So far, FDA has revealed very little about what a proposed rule might contain. At the meeting, the agency solicited input on questions as basic as which products, from prescription drugs to OTC drugs to blood products to medical devices to vaccines, should carry a bar code, what information should be contained in a code, whether a specific symbology should be mandated, whether a specific placement on the package should be mandated, and what sorts of technologies are currently available.
One attendee who has a clear sense of what he thinks should happen— whether FDA mandates it or not—was George Wright IV, vice president of Product Identification & Processing Systems Inc (PIPS), a supplier of bar code technology and consulting services to the healthcare industry. Wright points out that the U.S. pharmaceutical industry has been encoding the 10-digit NDC in the UPC symbol on retail packages and the UCC-128 Global Trade Item Number bar code on higher packaging levels since the inception of the internationally recognized EAN.UCC system in the early 1970s.
"The healthcare marketplace should develop and maintain the use of a consistent numbering structure, or code, to identify the drug and its strength, which the NDC number does, and to encode that unique identifier in a format that is universally understood, such as the EAN.UCC system." Wright recommends UCC's Reduced Space Symbology (RSS) for primary identification (in this case, to encode the NDC) and its companion Composite Symbology to carry lot and expiration date. "Many drug market leaders have already announced publicly their commitment to put such codes on unit-dose drugs, and many others with whom we are working will do so by the end of the year."
Attendee John Roberts, director of healthcare for the Uniform Code Council (UCC), adds that "the focus of our presentation to FDA was to urge the agency to choose a system rather than a solution. The global EAN.UCC system is used by 23 major industries around the world and is well established in the healthcare industry. By selecting the EAN.UCC system, the healthcare industry will be able to leverage its existing investment, as well as use new tools, such as RSS and Composite Symbology. Using the EAN.UCC system will cause the least disruption to the healthcare supply chain and allow the industry to address the medication error issue more quickly."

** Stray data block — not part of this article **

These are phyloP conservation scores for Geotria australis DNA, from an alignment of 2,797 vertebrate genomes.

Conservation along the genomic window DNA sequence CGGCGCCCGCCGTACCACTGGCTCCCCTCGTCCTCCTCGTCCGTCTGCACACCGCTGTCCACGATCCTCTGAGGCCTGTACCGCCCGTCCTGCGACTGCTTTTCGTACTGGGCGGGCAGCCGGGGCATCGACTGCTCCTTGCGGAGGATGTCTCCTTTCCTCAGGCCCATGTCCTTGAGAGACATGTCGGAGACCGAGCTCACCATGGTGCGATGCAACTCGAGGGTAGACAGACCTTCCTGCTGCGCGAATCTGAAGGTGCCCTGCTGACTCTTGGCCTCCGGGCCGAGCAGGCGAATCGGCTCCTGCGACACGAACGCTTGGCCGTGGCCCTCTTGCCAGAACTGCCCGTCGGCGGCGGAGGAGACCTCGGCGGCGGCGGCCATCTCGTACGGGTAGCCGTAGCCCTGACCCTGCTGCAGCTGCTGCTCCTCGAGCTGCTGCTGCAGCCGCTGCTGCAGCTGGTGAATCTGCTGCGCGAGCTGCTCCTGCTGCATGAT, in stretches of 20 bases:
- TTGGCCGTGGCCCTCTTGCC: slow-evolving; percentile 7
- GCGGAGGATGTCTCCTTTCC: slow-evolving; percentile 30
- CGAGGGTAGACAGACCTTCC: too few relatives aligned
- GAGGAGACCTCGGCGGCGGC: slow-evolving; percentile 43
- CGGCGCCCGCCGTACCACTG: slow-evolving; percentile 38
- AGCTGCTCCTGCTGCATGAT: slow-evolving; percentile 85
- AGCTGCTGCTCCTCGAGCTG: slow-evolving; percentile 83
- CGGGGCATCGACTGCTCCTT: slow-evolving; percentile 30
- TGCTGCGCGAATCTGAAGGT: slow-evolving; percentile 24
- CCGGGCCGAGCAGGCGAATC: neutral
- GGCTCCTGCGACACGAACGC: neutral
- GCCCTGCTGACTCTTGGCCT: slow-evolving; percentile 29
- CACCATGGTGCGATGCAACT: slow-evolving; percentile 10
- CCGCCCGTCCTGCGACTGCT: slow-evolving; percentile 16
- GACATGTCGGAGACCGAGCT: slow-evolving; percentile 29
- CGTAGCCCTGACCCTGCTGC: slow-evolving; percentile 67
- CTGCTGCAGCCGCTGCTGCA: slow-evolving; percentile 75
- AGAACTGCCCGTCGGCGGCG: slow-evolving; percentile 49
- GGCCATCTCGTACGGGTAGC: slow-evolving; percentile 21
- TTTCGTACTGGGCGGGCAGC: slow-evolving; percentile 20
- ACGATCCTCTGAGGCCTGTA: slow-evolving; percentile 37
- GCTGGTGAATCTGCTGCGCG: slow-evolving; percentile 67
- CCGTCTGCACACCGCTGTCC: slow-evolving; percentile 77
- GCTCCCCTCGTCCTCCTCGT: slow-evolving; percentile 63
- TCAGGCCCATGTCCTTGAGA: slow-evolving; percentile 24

For medical devices, Wright notes, one also has to consider the Health Industry Business Communications Council (HIBCC) Health Industry Barcode Supplier Labeling Standard. "When the Department of Defense (DoD) first coined the term UPN to refer to a unique item identifier, it specifically cited primary item identifiers under both the EAN.UCC system and HIBCC as being the only identifiers DoD would accept."
The debate has also prompted other groups to speak up, whether in writing or at the public hearing.
For example, the Consumer Healthcare Products Association (CHPA; Washington, DC) commented adamantly that OTC drugs should not be subject to the rule. "In the consumer setting, Drug Facts labeling is the means designed to address medication errors; bar coding would not add value in this setting," the association stated in its submission, written by R. William Soller, PhD, senior vice president and director of science and technology. "The nonprescription drug label provides all the essential information needed for the safe and effective use of the product by consumers on the package, in contradistinction to prescription drugs where the information and package are for the most part separate."
The Healthcare Compliance Packaging Council (HCPC; Falls Church, VA) supports a regulation, calling for FDA "to require that bar codes be provided by the manufacturer on each dosage unit of product intended for distribution in an in-patient setting." In fact, HCPC noted, since FDA's interest in bar code requirements was spurred in part by a 1999 report from the Institute of Medicine (IoM), the agency should remember that "the IoM actually recommends bar codes along with unit dosing—not bar codes alone—as the best way to address this serious, national health issue."
Due to a lengthy rule-development process, FDA has postponed the proposed bar code regulation until the end of the year.